The "minister" contacted us by letter, but didn't actually come to our house for several weeks. This is deliberate in order to bring one to the place where they feel desperate to become a member. (Other controlling offshoots today may phone the prospective member right away, but still have "required literature" one must read before attending services.) When they did arrive, they seemed quite serious, but didn't call themselves ministers. They said they were "representatives of Ambassador College." We said we wanted to get baptized, and after some exchange of words, they asked us how many of the booklets we had read and then wanted to see all of them. Of course, I felt very proud that I had read so many. I felt I surely would be seen as one desiring to "follow God's ways." I now know that the more of the necessary literature you have read the more under the mind control (thought reform) you become and that's what they want.
We still had to wait several weeks after that and ended up having to write them again, explaining our "need" for baptism. (In the meantime, I was aware of their literature that stated a person had to "bring forth fruits worthy of repentance" and I thought maybe they were waiting for this.) After letting them know that we really wanted to be baptized, the minister and his "assistant" came this time and visited with us some more. Then we were invited to services. Before that we didn't even know where the church was because it was kept very secret. (The church was only a "front" for what actually was a sinister, multi-million dollar organization.) I learned later that they wanted to make sure no one walked in unannounced that hadn't read enough of their literature in order to make a decision to want to become a member. Furthermore, no unscreened stranger could locate the address in the phone book, because it wasn't there. All visitors came through a minister first.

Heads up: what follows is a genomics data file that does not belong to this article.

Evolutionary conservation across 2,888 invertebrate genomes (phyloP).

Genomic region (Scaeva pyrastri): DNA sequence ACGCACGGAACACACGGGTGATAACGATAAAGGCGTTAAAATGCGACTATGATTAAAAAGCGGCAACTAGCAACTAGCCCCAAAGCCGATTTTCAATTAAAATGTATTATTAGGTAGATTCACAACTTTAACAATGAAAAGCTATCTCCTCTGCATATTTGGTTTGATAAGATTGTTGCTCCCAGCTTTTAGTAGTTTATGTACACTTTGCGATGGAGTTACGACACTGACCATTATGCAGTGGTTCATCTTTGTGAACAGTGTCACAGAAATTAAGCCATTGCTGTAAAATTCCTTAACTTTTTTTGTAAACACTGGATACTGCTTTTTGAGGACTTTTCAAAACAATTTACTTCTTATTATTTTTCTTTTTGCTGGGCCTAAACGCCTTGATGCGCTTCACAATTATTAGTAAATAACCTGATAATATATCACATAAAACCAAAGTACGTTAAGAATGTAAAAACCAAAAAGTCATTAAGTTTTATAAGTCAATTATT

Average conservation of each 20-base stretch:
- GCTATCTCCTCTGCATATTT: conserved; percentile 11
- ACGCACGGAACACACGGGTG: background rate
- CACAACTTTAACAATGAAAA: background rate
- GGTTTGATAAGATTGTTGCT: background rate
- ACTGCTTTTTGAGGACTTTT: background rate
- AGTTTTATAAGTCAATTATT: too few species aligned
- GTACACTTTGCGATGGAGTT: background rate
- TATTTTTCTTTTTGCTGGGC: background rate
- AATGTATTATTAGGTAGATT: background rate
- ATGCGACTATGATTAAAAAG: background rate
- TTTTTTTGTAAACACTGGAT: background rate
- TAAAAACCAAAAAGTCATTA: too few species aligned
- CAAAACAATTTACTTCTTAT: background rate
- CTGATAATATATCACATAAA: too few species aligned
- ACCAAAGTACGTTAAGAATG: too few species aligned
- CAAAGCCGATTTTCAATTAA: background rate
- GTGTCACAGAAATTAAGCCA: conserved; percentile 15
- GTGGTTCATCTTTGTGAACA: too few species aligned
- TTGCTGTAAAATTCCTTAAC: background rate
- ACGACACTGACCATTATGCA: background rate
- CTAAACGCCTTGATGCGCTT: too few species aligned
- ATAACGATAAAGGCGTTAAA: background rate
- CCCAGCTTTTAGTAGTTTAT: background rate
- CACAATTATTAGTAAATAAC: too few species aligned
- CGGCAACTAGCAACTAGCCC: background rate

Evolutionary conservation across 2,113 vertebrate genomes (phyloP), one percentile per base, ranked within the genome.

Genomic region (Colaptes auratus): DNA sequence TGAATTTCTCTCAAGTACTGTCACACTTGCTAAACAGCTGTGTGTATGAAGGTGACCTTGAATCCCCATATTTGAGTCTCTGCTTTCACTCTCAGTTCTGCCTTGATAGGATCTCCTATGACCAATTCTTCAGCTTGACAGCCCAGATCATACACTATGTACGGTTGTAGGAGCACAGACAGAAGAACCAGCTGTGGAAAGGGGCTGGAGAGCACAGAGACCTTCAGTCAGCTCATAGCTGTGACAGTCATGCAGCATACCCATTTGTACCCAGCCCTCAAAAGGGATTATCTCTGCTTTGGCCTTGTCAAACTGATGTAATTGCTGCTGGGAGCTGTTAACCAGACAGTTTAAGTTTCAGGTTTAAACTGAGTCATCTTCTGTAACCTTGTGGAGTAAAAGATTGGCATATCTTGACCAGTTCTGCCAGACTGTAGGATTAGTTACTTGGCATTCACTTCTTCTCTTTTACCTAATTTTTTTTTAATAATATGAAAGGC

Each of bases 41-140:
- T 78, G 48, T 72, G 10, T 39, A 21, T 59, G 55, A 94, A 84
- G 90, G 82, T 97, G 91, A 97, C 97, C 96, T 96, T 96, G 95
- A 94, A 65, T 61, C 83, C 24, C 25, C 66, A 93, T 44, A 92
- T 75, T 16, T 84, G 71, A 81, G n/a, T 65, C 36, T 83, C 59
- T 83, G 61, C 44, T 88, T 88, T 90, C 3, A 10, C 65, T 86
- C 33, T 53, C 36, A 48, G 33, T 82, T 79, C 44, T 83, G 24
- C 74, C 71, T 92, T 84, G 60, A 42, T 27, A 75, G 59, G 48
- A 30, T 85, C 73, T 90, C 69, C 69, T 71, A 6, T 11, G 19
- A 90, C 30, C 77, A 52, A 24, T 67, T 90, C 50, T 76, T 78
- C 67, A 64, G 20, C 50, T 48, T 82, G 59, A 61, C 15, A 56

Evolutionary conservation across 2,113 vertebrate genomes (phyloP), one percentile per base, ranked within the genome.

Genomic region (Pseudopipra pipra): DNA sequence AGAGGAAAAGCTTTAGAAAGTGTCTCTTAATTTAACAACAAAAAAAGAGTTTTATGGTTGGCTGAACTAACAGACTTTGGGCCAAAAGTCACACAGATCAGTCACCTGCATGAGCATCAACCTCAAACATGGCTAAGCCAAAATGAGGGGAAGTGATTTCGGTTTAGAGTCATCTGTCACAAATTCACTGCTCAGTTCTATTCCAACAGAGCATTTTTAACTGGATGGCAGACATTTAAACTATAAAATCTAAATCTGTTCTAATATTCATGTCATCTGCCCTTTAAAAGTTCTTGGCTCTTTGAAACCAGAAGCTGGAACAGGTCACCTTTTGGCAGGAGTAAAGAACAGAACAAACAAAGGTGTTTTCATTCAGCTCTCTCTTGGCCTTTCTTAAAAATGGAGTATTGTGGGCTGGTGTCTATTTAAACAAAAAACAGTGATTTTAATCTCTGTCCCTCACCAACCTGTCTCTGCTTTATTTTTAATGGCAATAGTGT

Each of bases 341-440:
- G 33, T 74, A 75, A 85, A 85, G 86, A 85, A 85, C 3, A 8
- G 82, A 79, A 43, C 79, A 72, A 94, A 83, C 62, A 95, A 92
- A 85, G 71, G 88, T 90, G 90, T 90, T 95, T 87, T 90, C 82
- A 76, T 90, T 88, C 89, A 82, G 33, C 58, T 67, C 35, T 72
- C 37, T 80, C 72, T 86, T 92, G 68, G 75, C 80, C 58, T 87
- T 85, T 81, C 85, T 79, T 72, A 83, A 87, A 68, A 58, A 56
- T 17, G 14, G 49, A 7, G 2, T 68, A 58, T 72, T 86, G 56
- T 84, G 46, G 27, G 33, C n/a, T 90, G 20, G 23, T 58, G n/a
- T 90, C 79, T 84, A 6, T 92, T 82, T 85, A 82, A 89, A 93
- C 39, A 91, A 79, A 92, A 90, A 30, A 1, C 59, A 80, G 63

The first service we attended was in the basement of a Masonic lodge with no windows and hard floors with metal folding chairs. (I found out years later that their services were usually held in unusual places: Masonic lodges, theaters, rotary clubs, roller skating rinks, school cafeterias, auditoriums, etc. They never seemed to have enough money to build churches for their members, their excuse being that the tithes and offerings were being used to "do the Work" which meant "proclaim the gospel of the Kingdom of God to all the world.") There were only about a hundred people in attendance and we were late. (I must admit that I was a little surprised that there were so few people attending--less than 60.) But as we walked down the aisle, their voices were strong and loud as they sang, which made me think it was "so good to have found God's true Church! Only people in His true Church could sing this enthusiastically." One doesn't know that all high demand groups are noted for their enthusiasm and seeming zeal for God (especially in their singing). An elder was located at the door to the meeting room (in our case it was the only door there that led to the stairs to get out of the building). When you went to leave right afterwards, he would tell you not to go, but to stick around and "fellowship." This was to keep you with the group on the Sabbath and to cause you to bond with your new "family." (Also read: My First Service in a Mason Basement)
Our counseling for baptism took place that next week in the minister's small, dark upstairs apartment. I remember only one window in the room. The "counseling" lasted for at least two hours while he asked questions and determined whether we were truly ready. One of the things I remember being asked was, "What are you supposed to repent of?" The only correct answer was "to repent of my carnal human nature." And HWA taught that it was rotten to the core.